This is nothing new in the NHL: a team filled with small, scrappy players who feel they need to send a message early to their opponents that they shouldn’t be pushed around. There’s nothing wrong with that, except when you end up being penalized for foolishly reckless plays.
The Buffalo Sabres have a lot of these types of guys and their lack of discipline cost them this season.
Patrick Kaleta is probably the first guy that comes to mind. He often charges head-first to make a statement that doesn’t need to be made and ends up putting the Sabres on a penalty kill. However, he can almost be forgiven for his actions.
That is what Kaleta does and the coaching staff or front office know that and continue to play him. Also, don’t make the mistake that he is an imposing presence out there at 6-foot-1, 200 pounds. Even though the opposition knows what Kaleta is all about, it isn’t as though they cower before him because of his size. There is nothing wrong with his brand of hockey unless others follow in his footsteps.
Which is why Steve Ott can be such a potent detractor. Ott leads all Sabres in penalty minutes this season with 74. On a team that lacks many veteran leaders, Ott’s penalties, especially earlier in the season, further hurt the Sabres for more than just giving the other team a powerplay. Ott’s scrappiness is one of his stronger traits but like Kaleta, his is also on the smaller end of the spectrum at 6-foot, 190 pounds.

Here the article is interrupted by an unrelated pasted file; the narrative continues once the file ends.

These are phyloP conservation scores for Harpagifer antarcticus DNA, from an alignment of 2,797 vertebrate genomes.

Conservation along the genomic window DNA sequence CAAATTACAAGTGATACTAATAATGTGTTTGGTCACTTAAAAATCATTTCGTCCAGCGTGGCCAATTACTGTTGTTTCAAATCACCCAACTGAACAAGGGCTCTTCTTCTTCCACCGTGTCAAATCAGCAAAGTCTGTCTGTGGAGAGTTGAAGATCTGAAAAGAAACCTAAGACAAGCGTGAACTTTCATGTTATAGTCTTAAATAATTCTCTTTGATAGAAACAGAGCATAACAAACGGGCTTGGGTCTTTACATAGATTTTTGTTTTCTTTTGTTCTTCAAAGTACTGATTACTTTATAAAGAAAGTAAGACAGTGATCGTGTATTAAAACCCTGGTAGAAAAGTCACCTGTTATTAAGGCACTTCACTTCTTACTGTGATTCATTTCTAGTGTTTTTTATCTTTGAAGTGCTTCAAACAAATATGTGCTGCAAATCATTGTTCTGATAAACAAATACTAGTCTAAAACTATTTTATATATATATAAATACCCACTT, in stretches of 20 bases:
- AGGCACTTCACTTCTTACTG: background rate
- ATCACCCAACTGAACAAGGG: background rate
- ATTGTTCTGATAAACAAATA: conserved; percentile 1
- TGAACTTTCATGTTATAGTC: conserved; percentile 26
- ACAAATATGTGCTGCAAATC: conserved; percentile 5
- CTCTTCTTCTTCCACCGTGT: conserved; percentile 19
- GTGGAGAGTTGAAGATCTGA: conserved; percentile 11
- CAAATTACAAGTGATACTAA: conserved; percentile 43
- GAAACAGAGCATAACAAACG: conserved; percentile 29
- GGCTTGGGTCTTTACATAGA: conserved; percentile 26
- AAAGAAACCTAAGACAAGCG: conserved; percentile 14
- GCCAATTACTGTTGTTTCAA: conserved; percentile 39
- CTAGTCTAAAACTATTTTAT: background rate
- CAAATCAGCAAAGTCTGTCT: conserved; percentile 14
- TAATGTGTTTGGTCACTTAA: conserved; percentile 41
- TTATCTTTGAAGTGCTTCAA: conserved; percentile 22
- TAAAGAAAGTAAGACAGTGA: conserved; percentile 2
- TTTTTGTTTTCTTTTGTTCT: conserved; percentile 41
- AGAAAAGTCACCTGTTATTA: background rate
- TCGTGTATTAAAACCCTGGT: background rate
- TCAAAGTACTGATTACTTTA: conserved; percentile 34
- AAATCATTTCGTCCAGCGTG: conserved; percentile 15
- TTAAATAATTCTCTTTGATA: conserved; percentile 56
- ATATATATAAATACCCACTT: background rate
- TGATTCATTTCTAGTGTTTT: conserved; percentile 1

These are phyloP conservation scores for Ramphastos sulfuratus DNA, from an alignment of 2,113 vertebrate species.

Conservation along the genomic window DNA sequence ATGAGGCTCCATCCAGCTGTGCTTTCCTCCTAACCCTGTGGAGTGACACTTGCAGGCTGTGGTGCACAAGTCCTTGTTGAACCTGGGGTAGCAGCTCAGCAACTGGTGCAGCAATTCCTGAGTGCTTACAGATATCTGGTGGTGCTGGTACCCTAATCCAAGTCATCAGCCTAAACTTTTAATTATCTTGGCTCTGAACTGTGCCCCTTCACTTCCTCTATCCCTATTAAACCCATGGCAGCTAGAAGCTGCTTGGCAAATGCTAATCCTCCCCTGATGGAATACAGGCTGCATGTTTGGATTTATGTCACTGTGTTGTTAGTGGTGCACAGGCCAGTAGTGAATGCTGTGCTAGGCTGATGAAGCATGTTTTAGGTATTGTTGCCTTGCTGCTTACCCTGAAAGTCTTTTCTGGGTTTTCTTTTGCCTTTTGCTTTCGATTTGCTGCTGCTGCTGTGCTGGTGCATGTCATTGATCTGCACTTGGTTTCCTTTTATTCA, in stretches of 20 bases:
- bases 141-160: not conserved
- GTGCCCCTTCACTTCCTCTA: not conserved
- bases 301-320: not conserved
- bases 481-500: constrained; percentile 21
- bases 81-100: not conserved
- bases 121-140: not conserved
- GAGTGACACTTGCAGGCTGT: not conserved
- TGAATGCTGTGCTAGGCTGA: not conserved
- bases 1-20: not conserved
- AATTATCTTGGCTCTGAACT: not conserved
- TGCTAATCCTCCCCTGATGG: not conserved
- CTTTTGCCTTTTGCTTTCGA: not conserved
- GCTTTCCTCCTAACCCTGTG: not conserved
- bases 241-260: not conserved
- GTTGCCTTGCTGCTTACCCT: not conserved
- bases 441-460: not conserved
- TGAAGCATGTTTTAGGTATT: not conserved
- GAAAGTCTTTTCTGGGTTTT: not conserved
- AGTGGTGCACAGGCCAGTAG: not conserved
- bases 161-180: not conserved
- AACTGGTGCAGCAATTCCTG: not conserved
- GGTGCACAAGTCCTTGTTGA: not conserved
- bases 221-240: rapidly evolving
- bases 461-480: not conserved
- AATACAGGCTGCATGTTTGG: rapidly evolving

To Ott’s credit, ever since he was named an assistant captain after Jason Pominville was traded, he has reduced his penalty minutes significantly. Ott only has nine penalty minutes in the eight games.
It also doesn’t help either of these players that the Sabres don’t have any enforcers with size on the team. Even though neither Kaleta or Ott would admit to wanting some backup, it sure couldn’t hurt. Opposing teams may not goad Kaleta or Ott nearly as much if they knew that there could be repercussions from someone that could inflict some serious damage due to their size and mean streak.